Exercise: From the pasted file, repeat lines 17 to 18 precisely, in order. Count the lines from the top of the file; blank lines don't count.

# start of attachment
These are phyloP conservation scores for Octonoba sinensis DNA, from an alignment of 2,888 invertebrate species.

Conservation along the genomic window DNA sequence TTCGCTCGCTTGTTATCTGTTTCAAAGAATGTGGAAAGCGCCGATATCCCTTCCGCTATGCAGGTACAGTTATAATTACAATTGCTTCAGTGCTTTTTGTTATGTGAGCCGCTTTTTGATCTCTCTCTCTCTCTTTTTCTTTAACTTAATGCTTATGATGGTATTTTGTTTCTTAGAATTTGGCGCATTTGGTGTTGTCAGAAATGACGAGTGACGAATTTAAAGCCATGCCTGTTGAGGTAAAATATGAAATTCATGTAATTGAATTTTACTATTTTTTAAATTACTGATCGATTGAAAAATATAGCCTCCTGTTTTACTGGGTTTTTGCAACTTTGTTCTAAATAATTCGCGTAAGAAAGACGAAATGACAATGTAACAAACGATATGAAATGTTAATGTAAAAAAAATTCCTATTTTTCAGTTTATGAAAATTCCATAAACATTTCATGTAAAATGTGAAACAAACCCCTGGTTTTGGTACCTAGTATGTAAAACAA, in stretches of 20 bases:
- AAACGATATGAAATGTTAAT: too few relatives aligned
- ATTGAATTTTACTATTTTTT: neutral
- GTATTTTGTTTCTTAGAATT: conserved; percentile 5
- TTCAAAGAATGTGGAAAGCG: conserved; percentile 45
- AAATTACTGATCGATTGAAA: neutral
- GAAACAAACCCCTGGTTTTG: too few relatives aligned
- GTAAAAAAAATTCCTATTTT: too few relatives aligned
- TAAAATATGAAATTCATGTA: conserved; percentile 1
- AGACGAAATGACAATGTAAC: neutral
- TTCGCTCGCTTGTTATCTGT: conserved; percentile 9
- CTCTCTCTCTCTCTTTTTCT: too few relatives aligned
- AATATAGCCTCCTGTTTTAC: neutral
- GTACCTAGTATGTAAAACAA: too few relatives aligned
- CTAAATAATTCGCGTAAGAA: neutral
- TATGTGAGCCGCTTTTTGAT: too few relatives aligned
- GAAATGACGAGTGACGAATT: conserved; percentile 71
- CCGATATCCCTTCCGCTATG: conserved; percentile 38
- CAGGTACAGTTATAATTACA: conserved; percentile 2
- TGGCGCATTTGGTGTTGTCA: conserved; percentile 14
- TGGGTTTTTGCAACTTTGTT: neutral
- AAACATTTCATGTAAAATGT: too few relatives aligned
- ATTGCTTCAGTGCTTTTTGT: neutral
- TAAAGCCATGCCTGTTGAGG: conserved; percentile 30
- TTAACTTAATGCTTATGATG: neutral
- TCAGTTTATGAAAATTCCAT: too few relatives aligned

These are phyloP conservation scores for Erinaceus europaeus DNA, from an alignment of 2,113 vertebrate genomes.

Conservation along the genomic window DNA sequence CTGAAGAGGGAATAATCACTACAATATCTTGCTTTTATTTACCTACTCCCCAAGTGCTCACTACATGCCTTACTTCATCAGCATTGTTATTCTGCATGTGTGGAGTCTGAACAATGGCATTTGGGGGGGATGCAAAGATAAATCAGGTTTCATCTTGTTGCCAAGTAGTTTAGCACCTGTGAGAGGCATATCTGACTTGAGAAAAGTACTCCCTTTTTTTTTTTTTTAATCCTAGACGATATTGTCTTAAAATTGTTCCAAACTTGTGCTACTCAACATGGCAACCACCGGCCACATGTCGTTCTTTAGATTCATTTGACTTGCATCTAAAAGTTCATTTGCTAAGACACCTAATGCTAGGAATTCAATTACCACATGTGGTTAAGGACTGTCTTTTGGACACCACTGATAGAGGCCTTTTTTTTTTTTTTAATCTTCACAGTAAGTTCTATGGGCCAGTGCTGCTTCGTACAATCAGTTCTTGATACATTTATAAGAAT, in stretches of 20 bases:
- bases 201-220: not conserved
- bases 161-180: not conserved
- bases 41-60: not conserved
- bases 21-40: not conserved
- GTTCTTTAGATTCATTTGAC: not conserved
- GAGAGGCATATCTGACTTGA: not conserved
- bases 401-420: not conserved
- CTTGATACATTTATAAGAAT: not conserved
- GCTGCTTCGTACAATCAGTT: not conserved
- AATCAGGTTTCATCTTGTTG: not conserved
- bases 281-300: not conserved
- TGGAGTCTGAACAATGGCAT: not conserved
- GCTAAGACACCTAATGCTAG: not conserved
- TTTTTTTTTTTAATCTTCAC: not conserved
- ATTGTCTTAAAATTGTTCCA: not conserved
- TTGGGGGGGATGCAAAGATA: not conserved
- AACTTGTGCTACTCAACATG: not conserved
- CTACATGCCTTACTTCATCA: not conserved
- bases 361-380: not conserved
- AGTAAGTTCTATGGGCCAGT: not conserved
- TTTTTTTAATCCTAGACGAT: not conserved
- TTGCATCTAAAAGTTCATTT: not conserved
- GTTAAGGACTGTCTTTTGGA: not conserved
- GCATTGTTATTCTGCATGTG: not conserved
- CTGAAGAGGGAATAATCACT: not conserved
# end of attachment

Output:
- TATGTGAGCCGCTTTTTGAT: too few relatives aligned
- GAAATGACGAGTGACGAATT: conserved; percentile 71